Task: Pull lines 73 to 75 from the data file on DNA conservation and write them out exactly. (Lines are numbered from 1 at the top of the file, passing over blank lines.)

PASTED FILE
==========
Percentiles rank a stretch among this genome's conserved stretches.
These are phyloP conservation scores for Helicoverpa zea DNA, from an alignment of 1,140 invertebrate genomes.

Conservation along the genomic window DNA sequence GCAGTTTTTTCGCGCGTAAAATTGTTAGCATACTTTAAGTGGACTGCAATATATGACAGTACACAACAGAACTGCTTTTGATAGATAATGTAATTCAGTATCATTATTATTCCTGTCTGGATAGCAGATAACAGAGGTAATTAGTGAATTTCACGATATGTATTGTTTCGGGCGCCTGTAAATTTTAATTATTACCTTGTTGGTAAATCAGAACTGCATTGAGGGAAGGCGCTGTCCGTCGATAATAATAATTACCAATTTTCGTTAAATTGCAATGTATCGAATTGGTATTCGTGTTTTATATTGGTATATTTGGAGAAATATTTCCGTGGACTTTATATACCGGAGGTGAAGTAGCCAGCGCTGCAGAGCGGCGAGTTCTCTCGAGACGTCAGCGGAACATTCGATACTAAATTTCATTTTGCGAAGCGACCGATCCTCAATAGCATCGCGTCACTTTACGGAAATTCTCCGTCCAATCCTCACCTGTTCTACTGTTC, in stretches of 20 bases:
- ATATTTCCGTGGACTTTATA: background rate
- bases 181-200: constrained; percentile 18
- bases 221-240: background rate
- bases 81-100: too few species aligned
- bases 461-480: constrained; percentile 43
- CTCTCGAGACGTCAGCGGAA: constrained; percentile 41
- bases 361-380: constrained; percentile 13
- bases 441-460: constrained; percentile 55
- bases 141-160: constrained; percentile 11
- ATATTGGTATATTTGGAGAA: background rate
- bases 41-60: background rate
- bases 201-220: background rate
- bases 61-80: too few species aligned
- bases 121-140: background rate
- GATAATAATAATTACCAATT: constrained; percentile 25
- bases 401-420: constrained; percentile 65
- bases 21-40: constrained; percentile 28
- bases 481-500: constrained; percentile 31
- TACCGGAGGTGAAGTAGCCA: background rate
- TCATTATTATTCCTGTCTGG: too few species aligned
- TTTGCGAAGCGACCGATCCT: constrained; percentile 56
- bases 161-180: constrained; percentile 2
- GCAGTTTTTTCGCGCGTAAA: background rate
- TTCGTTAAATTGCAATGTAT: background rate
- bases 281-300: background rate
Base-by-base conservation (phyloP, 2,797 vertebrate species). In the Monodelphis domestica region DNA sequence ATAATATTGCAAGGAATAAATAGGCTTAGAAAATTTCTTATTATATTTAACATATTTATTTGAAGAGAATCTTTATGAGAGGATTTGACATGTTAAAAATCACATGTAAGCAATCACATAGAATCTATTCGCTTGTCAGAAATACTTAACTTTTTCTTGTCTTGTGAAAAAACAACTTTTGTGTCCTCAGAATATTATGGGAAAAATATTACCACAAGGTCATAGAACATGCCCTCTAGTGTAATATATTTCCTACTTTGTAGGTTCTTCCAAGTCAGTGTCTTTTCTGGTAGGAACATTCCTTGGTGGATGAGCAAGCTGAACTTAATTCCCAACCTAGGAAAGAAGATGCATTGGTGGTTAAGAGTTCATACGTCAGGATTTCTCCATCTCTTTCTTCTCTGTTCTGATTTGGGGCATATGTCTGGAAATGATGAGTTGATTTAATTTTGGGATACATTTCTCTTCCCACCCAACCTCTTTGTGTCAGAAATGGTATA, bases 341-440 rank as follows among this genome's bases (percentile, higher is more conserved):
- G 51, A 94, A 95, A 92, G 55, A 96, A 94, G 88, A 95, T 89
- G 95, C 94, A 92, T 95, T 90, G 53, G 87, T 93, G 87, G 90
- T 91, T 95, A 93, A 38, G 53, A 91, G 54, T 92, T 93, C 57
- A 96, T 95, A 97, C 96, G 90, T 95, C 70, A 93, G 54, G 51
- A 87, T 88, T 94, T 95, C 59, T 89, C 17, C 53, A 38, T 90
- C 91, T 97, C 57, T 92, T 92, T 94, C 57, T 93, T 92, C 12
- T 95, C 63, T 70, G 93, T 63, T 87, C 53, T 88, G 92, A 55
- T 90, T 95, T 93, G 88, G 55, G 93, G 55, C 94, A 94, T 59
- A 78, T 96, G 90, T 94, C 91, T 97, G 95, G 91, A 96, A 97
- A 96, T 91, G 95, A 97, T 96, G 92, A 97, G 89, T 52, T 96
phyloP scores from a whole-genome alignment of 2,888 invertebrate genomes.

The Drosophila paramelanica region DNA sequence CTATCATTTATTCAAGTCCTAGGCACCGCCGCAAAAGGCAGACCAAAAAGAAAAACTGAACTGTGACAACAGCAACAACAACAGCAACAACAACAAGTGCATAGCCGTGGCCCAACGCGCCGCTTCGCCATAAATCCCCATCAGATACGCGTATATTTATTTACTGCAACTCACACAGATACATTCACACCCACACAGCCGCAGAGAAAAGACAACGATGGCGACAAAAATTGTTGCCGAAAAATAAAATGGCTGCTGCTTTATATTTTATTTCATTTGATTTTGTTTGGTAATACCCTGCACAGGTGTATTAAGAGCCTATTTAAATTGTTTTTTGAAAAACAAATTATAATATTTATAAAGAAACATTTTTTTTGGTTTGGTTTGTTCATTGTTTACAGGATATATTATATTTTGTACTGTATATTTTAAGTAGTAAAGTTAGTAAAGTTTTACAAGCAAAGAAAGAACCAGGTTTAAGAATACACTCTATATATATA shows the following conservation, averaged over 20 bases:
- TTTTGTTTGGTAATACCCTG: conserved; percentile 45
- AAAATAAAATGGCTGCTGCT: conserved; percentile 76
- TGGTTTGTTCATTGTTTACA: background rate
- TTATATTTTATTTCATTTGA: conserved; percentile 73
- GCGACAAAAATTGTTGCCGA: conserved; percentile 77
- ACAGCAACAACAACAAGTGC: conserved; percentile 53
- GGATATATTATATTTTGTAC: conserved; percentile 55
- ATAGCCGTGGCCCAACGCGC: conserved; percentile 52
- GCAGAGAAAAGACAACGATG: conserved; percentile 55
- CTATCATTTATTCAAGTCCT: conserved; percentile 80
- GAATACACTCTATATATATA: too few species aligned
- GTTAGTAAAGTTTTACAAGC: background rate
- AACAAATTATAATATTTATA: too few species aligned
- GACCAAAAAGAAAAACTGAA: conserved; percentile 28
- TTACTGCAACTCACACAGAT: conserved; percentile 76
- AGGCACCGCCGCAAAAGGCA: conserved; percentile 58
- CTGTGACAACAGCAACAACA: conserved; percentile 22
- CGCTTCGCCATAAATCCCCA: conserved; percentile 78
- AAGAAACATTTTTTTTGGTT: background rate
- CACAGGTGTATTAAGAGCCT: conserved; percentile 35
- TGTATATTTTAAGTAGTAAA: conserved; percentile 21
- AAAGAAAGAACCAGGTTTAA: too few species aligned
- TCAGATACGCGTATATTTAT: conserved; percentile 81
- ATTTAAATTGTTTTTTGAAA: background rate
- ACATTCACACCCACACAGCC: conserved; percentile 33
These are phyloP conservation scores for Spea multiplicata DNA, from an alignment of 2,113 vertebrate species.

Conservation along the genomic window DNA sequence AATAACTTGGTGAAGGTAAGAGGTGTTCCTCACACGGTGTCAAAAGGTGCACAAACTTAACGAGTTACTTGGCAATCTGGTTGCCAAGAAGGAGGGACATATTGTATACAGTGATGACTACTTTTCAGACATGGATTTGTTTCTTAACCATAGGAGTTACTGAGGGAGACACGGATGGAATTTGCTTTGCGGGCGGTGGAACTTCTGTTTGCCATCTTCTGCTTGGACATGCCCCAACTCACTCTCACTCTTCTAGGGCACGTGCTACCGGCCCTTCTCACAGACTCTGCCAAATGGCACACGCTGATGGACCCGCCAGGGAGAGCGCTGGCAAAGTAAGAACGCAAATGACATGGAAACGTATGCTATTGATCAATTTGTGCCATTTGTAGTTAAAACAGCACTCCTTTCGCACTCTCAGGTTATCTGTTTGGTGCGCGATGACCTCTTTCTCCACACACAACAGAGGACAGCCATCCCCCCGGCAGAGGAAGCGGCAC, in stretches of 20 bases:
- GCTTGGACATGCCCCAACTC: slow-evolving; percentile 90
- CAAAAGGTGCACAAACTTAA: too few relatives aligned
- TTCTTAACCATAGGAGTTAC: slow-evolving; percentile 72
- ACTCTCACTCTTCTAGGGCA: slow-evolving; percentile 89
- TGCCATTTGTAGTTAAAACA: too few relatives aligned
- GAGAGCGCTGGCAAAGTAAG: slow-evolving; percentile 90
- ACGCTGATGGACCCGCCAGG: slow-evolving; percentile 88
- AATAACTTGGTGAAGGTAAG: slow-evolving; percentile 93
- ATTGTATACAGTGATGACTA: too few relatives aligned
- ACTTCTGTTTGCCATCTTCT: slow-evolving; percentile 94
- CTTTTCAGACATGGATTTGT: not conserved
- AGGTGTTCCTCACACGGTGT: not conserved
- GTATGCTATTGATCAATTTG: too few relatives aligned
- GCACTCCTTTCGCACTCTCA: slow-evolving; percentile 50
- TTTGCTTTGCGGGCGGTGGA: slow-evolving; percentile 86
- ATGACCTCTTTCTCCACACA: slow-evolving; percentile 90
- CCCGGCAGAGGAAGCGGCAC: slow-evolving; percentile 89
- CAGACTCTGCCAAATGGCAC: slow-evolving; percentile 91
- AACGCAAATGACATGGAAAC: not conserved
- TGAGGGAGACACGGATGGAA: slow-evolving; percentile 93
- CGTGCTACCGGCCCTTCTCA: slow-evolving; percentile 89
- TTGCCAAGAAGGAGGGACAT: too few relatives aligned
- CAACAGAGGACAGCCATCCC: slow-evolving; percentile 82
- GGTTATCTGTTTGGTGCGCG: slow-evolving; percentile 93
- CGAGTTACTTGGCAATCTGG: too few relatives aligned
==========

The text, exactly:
- TGCCATTTGTAGTTAAAACA: too few relatives aligned
- GAGAGCGCTGGCAAAGTAAG: slow-evolving; percentile 90
- ACGCTGATGGACCCGCCAGG: slow-evolving; percentile 88